The liver, ileum, ascending colon, and right tibia were harvested and were fixed in 10% buffered formalin, embedded in paraffin, cut into 5-μm thick sections and stained with hematoxylin and eosin for histologic examination. Slides were coded without reference to transplant group or treatment and reviewed in blinded fashion by an independent pathologist (HM).

Flow Cytometry

Peripheral blood samples from transplant recipient mice were analyzed on weeks 2, 4, 6, and 8. Bone marrow from transplant recipient mice was analyzed on week 8. Peripheral blood and bone marrow were stained for T cell markers (CD3), myeloid markers (CD45, CD13, CD14, CD41) along with B-cell markers (CD19). All monoclonal antibodies (mAbs) are human specific and were purchased from BD Biosciences Pharmingen (San Diego, CA, USA) or eBioscience (San Diego, CA, USA). At least 1 × 105 events were analyzed per conjugated MAb stain condition. Data were analyzed using CFlow software (Accuri, Ann Arbor, MI, USA). Human engraftment was expressed as percentage of CD45+ cells within the gated population of bone marrow or peripheral blood cells. Engraftment of CD45+ cell subsets (CD3, CD13, CD14, CD19) was expressed as a percentage within the gated population of bone marrow or peripheral blood cells. Platelet engraftment was expressed as a percentage of CD41+ events compared to total peripheral blood or bone marrow cells.

Histology

An independent hematopathologist, blinded to cohort characteristics, evaluated all tibial sections. The analysis included sections from each mouse in every cohort and was evaluated for myeloid-to-erythroid ratio, cellularity, and megakaryocyte percentages.

Statistics

All values are expressed as the mean ± SEM. Statistical comparisons between groups were completed using Mann and Whitney test (nonparametric data).

Results

Posttransplant IM Administration of PLX-R18 Improves Overall Human Hematopoietic Cell Engraftment (CD45) and B-Cell Engraftment (CD19) in the Peripheral Blood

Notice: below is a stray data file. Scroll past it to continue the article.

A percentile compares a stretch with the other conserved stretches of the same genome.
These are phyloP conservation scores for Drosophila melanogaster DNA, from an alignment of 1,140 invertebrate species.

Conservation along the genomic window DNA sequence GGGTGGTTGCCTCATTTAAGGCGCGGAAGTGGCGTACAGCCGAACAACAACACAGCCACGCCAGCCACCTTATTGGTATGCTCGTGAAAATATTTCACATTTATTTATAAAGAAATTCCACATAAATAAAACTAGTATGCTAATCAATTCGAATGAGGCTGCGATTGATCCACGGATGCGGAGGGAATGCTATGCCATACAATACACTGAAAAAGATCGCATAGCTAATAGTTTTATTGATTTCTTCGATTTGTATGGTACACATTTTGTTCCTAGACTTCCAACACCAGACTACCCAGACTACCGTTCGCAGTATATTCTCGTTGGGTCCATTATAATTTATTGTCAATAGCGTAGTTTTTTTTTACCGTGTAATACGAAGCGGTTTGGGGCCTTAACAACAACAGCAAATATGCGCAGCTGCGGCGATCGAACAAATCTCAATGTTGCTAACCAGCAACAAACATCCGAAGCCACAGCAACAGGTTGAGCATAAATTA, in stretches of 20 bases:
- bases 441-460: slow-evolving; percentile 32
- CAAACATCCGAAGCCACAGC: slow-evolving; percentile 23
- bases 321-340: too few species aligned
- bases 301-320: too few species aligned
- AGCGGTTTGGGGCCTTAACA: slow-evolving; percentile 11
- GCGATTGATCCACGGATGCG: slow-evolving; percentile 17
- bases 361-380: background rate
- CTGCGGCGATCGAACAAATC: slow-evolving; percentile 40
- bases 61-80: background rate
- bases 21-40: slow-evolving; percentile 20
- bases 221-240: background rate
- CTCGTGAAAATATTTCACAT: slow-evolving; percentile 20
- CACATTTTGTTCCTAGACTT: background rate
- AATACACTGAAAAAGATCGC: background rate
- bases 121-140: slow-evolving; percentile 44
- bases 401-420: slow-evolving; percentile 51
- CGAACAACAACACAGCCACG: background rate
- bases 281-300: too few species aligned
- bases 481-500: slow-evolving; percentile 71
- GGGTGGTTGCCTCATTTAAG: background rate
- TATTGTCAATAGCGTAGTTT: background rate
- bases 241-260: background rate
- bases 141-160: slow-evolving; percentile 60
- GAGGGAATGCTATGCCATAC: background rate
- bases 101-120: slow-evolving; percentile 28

To create a mouse model of incomplete engraftment, we injected sub-optimal dose (1 × 105 cells/mouse) of human UCB-derived CD34+ cells into NSG mice following 300 cGy whole-body irradiation. IM of 1 × 106 PLX-R18 were administered on days 2 and 7 following hUCB transplantation (Figure 1). Hematopoietic reconstitution analyses were performed every 2 weeks starting 2 weeks following hUCB transplantation. Bi-weekly flow cytometry analysis of the peripheral blood revealed the highest level of human CD45+ cells and B-cell engraftment in the IM PLX-R18 cohort at weeks 6 and 8, but not at weeks 2 and 4 (Figure 2). Specifically, there was a gradual increase in human CD45 percentage in the IV UCB cohort from week to week, the percentage of human CD45 engraftment in the peripheral blood spiked at week 6 in the IM PLX-R18 cohort, which was statistically significant (8.4 vs. 24.1%, p < 0.001; Figure 2A; Table 1). While a relative decrease in the percentage of human CD45 cells occurred in the peripheral blood of those mice treated with PLX-R18 at week 8 when compared to week 6, it was still superior when compared to the IV hUCB cohort (7.3 vs. 13.1%, p < 0.05, Figure 2A; Table 1). In contrast, mice treated with PLX-R18 demonstrated sustained B-cell engraftment superior to the control cohort at weeks 6 (3.8 vs. 12.6%, p < 0.01, Figure 2B; Table 1) and 8 posttransplant (4.1 vs. 10.1%, p < 0.01; Figure 2E; Table 1). Similar rises in the percentage of human T-cell, granulocyte, and platelet engraftment occurred in the peripheral blood of the PLX-R18 cohort, but these measurements were not statistically different from the IV hUCB cohort (Figures 2B–D,F; Table 1). Representative flow cytometry plots of peripheral blood analysis at 8 weeks posttransplant are shown in Figure 3.

FIGURE 2
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Figure 2. Posttransplant PLacental eXpanded (PLX)-R18 IM injection improves human leukocyte (CD45) and B-cell (CD45/19) engraftment in the peripheral blood. Flow cytometry results of CD45 (A), CD45/CD3 (B), CD45/CD13 (C), CD45/CD14 (D), CD45/CD19 (E), and CD41 (F) in the peripheral blood at weeks 2, 4, 6, and 8 weeks are shown. IV UCB, n = 9; IV UCB/IM PLX, n = 14; IV, intravenous; UCB, umbilical cord blood; IM, intramuscular; *p < 0.05; **p < 0.01; ***p < 0.001.

TABLE 1
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Table 1. Summary of the percent CD45, CD45/3, CD45/13, CD45/14, CD45/19, and CD41 in the peripheral blood at 2, 4, 6, and 8 weeks post umbilical cord blood (UCB) infusion.

FIGURE 3
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Figure 3. Representative flow cytometry plot of peripheral blood at 8 weeks posttransplant. CD45/CD3 (A) CD45/CD13 (B), CD45/CD14 (C), CD45/CD19 (D), and isotype control (E).

Posttransplant IM Administration of PLX-R18 Improves Overall Human CD45 Lineage Cell Engraftment in the Bone Marrow